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Prout's hypothesis

Prout's hypothesis was an early 19th-century attempt to explain the existence of the various chemical elements through a hypothesis regarding the internal structure of the atom.

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Quantum mechanics

Quantum mechanics (QM; also known as quantum physics, or quantum theory), including quantum field theory, is a fundamental branch of physics concerned with processes involving, for example, atoms and photons.

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Relative atomic mass

Relative atomic mass (symbol: A) is a dimensionless physical quantity, the ratio of the average mass of atoms of an element (from a single given sample or source) to of the mass of an atom of carbon-12 (known as the unified atomic mass unit).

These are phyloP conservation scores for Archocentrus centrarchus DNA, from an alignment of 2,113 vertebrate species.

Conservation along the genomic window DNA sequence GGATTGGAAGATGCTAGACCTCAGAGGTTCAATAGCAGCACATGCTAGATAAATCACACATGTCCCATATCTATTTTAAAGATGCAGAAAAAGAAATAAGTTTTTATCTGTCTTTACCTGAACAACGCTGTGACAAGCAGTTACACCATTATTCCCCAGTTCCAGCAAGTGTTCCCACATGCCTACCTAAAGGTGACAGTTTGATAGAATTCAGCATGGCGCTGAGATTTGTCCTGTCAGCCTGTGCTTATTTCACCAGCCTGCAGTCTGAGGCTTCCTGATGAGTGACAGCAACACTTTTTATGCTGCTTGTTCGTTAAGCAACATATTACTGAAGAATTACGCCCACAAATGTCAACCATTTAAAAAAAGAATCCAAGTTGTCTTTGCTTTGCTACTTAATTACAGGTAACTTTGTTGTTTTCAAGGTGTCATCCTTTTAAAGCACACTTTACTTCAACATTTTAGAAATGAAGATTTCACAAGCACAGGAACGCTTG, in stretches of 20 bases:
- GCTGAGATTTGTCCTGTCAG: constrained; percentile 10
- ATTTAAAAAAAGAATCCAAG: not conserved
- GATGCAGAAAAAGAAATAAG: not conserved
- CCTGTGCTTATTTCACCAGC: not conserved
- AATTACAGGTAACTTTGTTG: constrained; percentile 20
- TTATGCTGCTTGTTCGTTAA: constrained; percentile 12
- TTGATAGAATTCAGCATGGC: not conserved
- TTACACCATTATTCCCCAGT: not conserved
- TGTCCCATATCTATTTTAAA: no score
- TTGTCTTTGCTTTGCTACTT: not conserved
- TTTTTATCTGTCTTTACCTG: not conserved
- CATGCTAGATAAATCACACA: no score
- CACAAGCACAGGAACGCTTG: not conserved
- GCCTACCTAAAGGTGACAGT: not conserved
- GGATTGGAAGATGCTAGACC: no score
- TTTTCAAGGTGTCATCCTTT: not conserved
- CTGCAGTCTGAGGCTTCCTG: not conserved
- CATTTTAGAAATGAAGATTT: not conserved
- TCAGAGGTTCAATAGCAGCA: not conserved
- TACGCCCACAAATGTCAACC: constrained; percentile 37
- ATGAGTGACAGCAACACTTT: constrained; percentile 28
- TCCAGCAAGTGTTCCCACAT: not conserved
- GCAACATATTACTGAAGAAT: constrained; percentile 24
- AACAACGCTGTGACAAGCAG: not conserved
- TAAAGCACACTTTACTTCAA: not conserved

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Rutherford model

The Rutherford model is a model of the atom devised by Ernest Rutherford.

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Tellurium

Tellurium is a chemical element with symbol Te and atomic number 52.

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Thomas Royds

Thomas Royds (1884 - 1955) was a Solar physicist who worked with Ernest Rutherford on the identification of alpha radiation as the nucleus of the helium atom, and who was Director of the Kodaikanal Solar Observatory.

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X-ray tube

An X-ray tube is a vacuum tube that produces X-rays.

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Redirects here:

Atom number, Atomic Number, Atomic numbers, Number of protons, Proton number, Z (Atomic number), Z (atomic number).

References

[1] https://en.wikipedia.org/wiki/Atomic_number